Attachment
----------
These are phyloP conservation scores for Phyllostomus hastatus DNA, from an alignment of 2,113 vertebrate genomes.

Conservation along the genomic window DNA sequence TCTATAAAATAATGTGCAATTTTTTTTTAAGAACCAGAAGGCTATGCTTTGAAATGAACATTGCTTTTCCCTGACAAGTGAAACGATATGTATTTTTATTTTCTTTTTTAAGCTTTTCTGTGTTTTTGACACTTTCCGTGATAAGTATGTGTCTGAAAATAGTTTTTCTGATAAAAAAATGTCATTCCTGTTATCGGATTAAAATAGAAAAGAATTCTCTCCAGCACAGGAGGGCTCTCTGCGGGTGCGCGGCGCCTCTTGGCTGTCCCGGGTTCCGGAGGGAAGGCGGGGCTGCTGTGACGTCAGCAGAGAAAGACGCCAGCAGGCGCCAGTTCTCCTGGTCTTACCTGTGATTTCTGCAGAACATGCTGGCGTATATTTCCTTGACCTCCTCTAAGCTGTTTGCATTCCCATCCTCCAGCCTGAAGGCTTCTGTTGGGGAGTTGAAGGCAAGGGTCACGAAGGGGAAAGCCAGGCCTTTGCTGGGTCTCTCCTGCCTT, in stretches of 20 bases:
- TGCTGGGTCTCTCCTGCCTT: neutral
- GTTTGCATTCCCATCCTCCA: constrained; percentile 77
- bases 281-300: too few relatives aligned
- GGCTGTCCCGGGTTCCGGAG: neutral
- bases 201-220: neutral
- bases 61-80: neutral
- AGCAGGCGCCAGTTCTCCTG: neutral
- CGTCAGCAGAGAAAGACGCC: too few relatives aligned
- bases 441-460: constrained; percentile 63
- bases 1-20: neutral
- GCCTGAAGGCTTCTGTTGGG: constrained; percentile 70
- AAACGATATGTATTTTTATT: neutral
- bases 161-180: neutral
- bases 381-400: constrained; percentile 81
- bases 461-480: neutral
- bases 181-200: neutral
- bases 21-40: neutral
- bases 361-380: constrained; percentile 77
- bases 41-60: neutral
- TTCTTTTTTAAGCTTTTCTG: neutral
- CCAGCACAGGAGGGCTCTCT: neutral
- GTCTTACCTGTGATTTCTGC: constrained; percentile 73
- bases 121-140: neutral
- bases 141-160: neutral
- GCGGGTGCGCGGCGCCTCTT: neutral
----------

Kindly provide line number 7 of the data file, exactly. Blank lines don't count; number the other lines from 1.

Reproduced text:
- bases 201-220: neutral